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Rice urges renewed Israeli-Palestinian talks - ASHARQ AL-AWSAT English Archive
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A Palestinian youth is arrested by Israeli police officers at a protest against Israeli army operations in Gaza, near Jerusalem's Old City, March 3, 2008 (AP)

A Palestinian youth is arrested by Israeli police officers at a protest against Israeli army operations in Gaza, near Jerusalem’s Old City, March 3, 2008 (AP)

RAMALLAH, West Bank, (Reuters) – U.S. Secretary of State Condoleezza Rice came away from a meeting with Palestinian President Mahmoud Abbas on Tuesday without any public commitment to resume peace talks he froze over Israel’s Gaza offensive. “We look forward to the resumption of those negotiations as soon as possible,” she told a joint news conference with Abbas in the West Bank city of Ramallah.

Rice gave no sign she secured his agreement to return to talks he suspended on Sunday in protest at an Israeli operation in the Hamas-controlled Gaza Strip that killed more than 120 Palestinians. Medical workers said about half were civilians.

Israel ended the operation on Monday, five days after it began, and threatened to send its forces back in if cross-border rocket attacks continued.

U.S. officials said Rice pressed Abbas at their meeting on the issue of restarting talks. At the news conference, he sidestepped a question on when they might get under way. “I call on the Israeli government to halt its aggression in order that we can afford the necessary atmosphere to conduct the negotiations,” Abbas said, without setting any timeframe for their resumption.

Washington hopes a deal on Palestinian statehood can be reached before President George W. Bush leaves office in January. “I still believe that can be done,” said Rice, who was due to meet Israeli Prime Minister Ehud Olmert later in the day and hold further talks with Israeli and Palestinian officials on Wednesday before leaving the region.

Condemning the Gaza operation and also urging an end to rocket salvoes that have disrupted life in southern Israel, Abbas said he wanted a complete truce in the Gaza Strip and in the occupied West Bank.

A ceasefire, he said, could help “achieve our objective of making 2008 a year for peace”.

Islamist Hamas, which seized control of the Gaza Strip from Abbas’s Fatah faction in fighting last June, said he should be focusing instead on Israel’s “aggression against our people and not equating the victim with the slaughterer”.

Rice, who has accusing Hamas of trying to wreck chances for peace, said Israel had a right to defend itself against rocket attacks but needed to do its utmost to ensure innocent Palestinians were not harmed.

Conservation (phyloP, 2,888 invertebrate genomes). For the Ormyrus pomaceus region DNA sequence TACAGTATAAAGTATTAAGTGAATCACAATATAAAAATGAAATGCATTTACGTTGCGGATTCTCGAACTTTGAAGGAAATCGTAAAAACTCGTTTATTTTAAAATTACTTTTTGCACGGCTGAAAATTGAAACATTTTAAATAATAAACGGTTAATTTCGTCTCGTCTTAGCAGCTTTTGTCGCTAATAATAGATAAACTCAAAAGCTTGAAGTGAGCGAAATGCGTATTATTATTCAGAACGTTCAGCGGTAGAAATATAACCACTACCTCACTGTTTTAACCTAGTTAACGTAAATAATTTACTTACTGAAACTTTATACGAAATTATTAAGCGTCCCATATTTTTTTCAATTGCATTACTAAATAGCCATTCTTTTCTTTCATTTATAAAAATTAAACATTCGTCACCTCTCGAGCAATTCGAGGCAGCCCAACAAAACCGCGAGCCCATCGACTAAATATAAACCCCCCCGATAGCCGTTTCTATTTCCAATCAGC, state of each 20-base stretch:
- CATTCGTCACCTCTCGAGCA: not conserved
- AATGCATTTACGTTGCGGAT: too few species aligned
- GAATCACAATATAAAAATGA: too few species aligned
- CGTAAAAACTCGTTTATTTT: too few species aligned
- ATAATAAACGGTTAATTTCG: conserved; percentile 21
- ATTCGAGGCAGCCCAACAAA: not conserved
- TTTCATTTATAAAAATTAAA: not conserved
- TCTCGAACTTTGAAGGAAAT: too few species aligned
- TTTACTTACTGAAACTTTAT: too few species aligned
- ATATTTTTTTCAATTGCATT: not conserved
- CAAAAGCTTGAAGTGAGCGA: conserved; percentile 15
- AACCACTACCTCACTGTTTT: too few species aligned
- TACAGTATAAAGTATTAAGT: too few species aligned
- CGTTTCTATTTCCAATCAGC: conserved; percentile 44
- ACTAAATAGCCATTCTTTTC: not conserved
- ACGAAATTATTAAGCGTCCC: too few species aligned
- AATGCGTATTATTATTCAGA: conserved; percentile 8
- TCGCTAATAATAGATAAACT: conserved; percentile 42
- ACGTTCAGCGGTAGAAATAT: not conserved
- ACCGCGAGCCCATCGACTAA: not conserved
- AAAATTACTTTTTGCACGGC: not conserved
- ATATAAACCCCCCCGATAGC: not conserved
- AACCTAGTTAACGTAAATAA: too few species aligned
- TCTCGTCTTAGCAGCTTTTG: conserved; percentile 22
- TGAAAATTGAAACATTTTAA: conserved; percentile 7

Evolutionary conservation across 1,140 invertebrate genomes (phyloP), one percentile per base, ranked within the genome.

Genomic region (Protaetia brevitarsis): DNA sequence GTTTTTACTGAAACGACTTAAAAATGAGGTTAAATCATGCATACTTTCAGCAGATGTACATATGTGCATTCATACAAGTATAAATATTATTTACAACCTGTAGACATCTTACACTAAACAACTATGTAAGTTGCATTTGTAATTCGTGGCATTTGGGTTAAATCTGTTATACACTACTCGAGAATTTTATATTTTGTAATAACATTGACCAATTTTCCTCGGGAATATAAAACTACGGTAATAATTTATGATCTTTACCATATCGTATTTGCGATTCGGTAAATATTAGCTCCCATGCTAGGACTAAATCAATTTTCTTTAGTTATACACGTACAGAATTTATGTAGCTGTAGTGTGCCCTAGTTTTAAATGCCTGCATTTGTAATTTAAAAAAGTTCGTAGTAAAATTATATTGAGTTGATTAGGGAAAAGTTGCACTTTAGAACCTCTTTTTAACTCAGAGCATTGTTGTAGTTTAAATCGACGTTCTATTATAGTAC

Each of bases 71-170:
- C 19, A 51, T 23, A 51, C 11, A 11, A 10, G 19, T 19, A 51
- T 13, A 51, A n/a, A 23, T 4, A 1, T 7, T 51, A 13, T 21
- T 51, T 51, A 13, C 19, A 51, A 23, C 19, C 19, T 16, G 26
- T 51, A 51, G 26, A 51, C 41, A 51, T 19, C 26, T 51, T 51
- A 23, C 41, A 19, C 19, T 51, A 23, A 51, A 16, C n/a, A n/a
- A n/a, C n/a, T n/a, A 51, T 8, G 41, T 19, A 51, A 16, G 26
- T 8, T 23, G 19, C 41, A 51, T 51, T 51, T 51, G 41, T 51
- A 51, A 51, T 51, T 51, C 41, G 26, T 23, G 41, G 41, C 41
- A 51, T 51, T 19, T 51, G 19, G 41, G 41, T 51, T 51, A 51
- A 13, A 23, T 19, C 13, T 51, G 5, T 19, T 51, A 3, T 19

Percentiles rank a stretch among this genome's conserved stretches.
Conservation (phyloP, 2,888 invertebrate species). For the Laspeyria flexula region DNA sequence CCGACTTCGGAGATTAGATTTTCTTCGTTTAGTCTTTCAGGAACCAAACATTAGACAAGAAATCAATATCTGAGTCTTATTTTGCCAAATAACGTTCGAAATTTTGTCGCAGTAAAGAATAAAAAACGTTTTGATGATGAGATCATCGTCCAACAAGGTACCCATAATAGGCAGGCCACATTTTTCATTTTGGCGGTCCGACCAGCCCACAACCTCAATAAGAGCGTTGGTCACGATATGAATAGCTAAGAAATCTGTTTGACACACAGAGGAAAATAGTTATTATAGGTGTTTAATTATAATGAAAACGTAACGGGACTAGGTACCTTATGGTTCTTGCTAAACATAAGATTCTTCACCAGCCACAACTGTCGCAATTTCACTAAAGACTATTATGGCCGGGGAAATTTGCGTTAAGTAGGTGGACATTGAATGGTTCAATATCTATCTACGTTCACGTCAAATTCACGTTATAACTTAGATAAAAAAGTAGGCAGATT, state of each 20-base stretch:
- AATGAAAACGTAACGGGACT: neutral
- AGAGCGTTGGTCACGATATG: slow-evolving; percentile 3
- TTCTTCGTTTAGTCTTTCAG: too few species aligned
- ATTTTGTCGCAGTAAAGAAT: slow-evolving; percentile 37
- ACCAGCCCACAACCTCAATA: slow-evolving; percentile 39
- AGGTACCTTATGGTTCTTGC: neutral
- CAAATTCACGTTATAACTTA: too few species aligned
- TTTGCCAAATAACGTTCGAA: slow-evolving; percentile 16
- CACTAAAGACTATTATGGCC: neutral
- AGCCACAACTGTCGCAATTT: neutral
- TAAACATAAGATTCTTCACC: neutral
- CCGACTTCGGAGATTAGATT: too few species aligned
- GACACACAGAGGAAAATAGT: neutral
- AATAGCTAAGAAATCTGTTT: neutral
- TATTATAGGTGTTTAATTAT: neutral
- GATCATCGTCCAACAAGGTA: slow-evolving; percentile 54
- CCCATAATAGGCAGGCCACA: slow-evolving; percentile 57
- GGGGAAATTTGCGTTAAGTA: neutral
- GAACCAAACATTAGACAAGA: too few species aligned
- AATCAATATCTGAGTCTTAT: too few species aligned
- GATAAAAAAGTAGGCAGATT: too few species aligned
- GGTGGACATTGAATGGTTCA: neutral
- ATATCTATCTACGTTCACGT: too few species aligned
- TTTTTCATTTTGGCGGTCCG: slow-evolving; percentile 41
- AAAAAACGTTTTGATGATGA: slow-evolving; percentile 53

Abbas said 20 children had been among dozens of civilians killed in the Gaza operation, Israel’s most powerful thrust into the territory since it withdrew settlers and its army in 2005 after 38 years of occupation.

“No one can justify the killing actions of the Israeli army over the past few days,” he said.

Israel says Hamas bears responsibility for civilian deaths because its gunmen launch rockets from heavily populated areas.

Both Rice and Abbas cited the importance of a U.S.-backed “road map” to the peace process.

Under the 2003 plan, Israel was to halt all settlement activity in the West Bank and Palestinians were to crack down on militants. “There could be improvement on road map obligations on both sides and this is what I will be stressing in talks,” Rice said.

Before flying to Israel, Rice said during talks in Cairo that only negotiations between Israel and the Palestinian Authority could lead to lasting peace.

US Secretary of State Condoleezza Rice and Egyptian Foreign Minister Ahmed Abou El Gheit (not pictured) during a press conference after meeting with Egyptian president Hosni Mubarak in Cairo, 4 March 2008 (EPA)

US Secretary of State Condoleezza Rice and Egyptian Foreign Minister Ahmed Abou El Gheit (not pictured) during a press conference after meeting with Egyptian president Hosni Mubarak in Cairo, 4 March 2008 (EPA)

Lebanese children carry dolls representing Palestinian children who were killed during recent Israeli attacks on the Gaza strip during a Hezbollah protest in Beirut, Lebanon, 3 March 2008 (EPA)

Lebanese children carry dolls representing Palestinian children who were killed during recent Israeli attacks on the Gaza strip during a Hezbollah protest in Beirut, Lebanon, 3 March 2008 (EPA)

Asharq Al-Awsat

Asharq Al-Awsat

Asharq Al-Awsat is the world’s premier pan-Arab daily newspaper, printed simultaneously each day on four continents in 14 cities. Launched in London in 1978, Asharq Al-Awsat has established itself as the decisive publication on pan-Arab and international affairs, offering its readers in-depth analysis and exclusive editorials, as well as the most comprehensive coverage of the entire Arab world.

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